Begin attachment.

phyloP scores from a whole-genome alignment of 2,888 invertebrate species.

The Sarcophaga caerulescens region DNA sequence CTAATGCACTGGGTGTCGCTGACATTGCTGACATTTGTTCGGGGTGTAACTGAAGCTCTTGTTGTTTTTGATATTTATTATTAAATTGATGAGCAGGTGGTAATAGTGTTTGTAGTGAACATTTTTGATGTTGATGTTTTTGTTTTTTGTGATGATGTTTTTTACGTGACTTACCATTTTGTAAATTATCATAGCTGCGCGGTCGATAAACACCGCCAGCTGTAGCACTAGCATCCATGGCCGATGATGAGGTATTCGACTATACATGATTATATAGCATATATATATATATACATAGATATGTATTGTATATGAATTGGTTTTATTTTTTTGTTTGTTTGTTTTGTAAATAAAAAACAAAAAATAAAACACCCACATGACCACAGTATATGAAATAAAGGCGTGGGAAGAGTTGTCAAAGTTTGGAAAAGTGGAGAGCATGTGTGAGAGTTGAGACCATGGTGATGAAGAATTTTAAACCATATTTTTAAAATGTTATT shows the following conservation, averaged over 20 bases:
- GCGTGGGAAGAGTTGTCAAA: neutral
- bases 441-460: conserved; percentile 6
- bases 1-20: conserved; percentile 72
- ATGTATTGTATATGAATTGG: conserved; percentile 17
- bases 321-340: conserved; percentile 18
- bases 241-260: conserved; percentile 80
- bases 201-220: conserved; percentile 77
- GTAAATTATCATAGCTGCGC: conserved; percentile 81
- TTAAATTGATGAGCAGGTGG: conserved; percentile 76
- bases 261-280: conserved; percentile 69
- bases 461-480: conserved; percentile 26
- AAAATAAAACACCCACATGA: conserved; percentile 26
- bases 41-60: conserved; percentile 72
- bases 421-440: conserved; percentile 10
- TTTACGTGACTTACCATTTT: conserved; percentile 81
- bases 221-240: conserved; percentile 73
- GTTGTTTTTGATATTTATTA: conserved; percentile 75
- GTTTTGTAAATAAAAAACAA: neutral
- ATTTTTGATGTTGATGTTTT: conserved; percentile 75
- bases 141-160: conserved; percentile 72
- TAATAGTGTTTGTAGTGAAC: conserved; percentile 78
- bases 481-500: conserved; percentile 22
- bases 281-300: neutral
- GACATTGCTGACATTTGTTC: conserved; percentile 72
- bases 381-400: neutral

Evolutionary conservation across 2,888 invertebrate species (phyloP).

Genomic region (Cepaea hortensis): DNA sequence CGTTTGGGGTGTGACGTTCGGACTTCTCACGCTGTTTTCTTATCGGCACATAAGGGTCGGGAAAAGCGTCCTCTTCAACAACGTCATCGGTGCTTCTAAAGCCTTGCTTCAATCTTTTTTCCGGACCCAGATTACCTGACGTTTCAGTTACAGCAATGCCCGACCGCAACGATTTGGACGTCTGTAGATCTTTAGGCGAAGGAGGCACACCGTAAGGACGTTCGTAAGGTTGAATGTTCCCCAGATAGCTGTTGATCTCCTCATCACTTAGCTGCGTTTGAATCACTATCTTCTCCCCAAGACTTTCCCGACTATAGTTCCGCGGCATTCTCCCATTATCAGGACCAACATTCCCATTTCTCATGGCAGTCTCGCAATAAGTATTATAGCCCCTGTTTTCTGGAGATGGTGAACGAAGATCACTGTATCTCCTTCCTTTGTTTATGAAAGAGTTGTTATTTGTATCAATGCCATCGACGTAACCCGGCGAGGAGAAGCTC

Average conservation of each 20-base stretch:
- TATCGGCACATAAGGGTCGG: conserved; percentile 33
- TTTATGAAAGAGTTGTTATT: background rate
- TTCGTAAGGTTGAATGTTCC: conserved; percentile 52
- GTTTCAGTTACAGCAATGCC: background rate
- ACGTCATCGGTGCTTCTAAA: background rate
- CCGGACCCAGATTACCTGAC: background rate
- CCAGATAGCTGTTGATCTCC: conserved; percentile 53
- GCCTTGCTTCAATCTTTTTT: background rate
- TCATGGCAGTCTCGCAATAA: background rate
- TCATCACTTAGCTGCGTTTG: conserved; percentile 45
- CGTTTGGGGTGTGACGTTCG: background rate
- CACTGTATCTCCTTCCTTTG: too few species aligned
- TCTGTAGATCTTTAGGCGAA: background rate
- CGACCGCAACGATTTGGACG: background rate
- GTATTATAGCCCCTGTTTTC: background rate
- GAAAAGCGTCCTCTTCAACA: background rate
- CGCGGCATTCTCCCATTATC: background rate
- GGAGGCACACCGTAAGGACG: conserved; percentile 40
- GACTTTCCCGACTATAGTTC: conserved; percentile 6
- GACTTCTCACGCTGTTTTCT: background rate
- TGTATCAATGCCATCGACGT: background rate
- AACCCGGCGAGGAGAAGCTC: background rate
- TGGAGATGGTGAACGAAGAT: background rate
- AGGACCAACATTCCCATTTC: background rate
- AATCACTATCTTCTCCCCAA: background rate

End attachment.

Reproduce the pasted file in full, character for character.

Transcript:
phyloP scores from a whole-genome alignment of 2,888 invertebrate species.

The Sarcophaga caerulescens region DNA sequence CTAATGCACTGGGTGTCGCTGACATTGCTGACATTTGTTCGGGGTGTAACTGAAGCTCTTGTTGTTTTTGATATTTATTATTAAATTGATGAGCAGGTGGTAATAGTGTTTGTAGTGAACATTTTTGATGTTGATGTTTTTGTTTTTTGTGATGATGTTTTTTACGTGACTTACCATTTTGTAAATTATCATAGCTGCGCGGTCGATAAACACCGCCAGCTGTAGCACTAGCATCCATGGCCGATGATGAGGTATTCGACTATACATGATTATATAGCATATATATATATATACATAGATATGTATTGTATATGAATTGGTTTTATTTTTTTGTTTGTTTGTTTTGTAAATAAAAAACAAAAAATAAAACACCCACATGACCACAGTATATGAAATAAAGGCGTGGGAAGAGTTGTCAAAGTTTGGAAAAGTGGAGAGCATGTGTGAGAGTTGAGACCATGGTGATGAAGAATTTTAAACCATATTTTTAAAATGTTATT shows the following conservation, averaged over 20 bases:
- GCGTGGGAAGAGTTGTCAAA: neutral
- bases 441-460: conserved; percentile 6
- bases 1-20: conserved; percentile 72
- ATGTATTGTATATGAATTGG: conserved; percentile 17
- bases 321-340: conserved; percentile 18
- bases 241-260: conserved; percentile 80
- bases 201-220: conserved; percentile 77
- GTAAATTATCATAGCTGCGC: conserved; percentile 81
- TTAAATTGATGAGCAGGTGG: conserved; percentile 76
- bases 261-280: conserved; percentile 69
- bases 461-480: conserved; percentile 26
- AAAATAAAACACCCACATGA: conserved; percentile 26
- bases 41-60: conserved; percentile 72
- bases 421-440: conserved; percentile 10
- TTTACGTGACTTACCATTTT: conserved; percentile 81
- bases 221-240: conserved; percentile 73
- GTTGTTTTTGATATTTATTA: conserved; percentile 75
- GTTTTGTAAATAAAAAACAA: neutral
- ATTTTTGATGTTGATGTTTT: conserved; percentile 75
- bases 141-160: conserved; percentile 72
- TAATAGTGTTTGTAGTGAAC: conserved; percentile 78
- bases 481-500: conserved; percentile 22
- bases 281-300: neutral
- GACATTGCTGACATTTGTTC: conserved; percentile 72
- bases 381-400: neutral

Evolutionary conservation across 2,888 invertebrate species (phyloP).

Genomic region (Cepaea hortensis): DNA sequence CGTTTGGGGTGTGACGTTCGGACTTCTCACGCTGTTTTCTTATCGGCACATAAGGGTCGGGAAAAGCGTCCTCTTCAACAACGTCATCGGTGCTTCTAAAGCCTTGCTTCAATCTTTTTTCCGGACCCAGATTACCTGACGTTTCAGTTACAGCAATGCCCGACCGCAACGATTTGGACGTCTGTAGATCTTTAGGCGAAGGAGGCACACCGTAAGGACGTTCGTAAGGTTGAATGTTCCCCAGATAGCTGTTGATCTCCTCATCACTTAGCTGCGTTTGAATCACTATCTTCTCCCCAAGACTTTCCCGACTATAGTTCCGCGGCATTCTCCCATTATCAGGACCAACATTCCCATTTCTCATGGCAGTCTCGCAATAAGTATTATAGCCCCTGTTTTCTGGAGATGGTGAACGAAGATCACTGTATCTCCTTCCTTTGTTTATGAAAGAGTTGTTATTTGTATCAATGCCATCGACGTAACCCGGCGAGGAGAAGCTC

Average conservation of each 20-base stretch:
- TATCGGCACATAAGGGTCGG: conserved; percentile 33
- TTTATGAAAGAGTTGTTATT: background rate
- TTCGTAAGGTTGAATGTTCC: conserved; percentile 52
- GTTTCAGTTACAGCAATGCC: background rate
- ACGTCATCGGTGCTTCTAAA: background rate
- CCGGACCCAGATTACCTGAC: background rate
- CCAGATAGCTGTTGATCTCC: conserved; percentile 53
- GCCTTGCTTCAATCTTTTTT: background rate
- TCATGGCAGTCTCGCAATAA: background rate
- TCATCACTTAGCTGCGTTTG: conserved; percentile 45
- CGTTTGGGGTGTGACGTTCG: background rate
- CACTGTATCTCCTTCCTTTG: too few species aligned
- TCTGTAGATCTTTAGGCGAA: background rate
- CGACCGCAACGATTTGGACG: background rate
- GTATTATAGCCCCTGTTTTC: background rate
- GAAAAGCGTCCTCTTCAACA: background rate
- CGCGGCATTCTCCCATTATC: background rate
- GGAGGCACACCGTAAGGACG: conserved; percentile 40
- GACTTTCCCGACTATAGTTC: conserved; percentile 6
- GACTTCTCACGCTGTTTTCT: background rate
- TGTATCAATGCCATCGACGT: background rate
- AACCCGGCGAGGAGAAGCTC: background rate
- TGGAGATGGTGAACGAAGAT: background rate
- AGGACCAACATTCCCATTTC: background rate
- AATCACTATCTTCTCCCCAA: background rate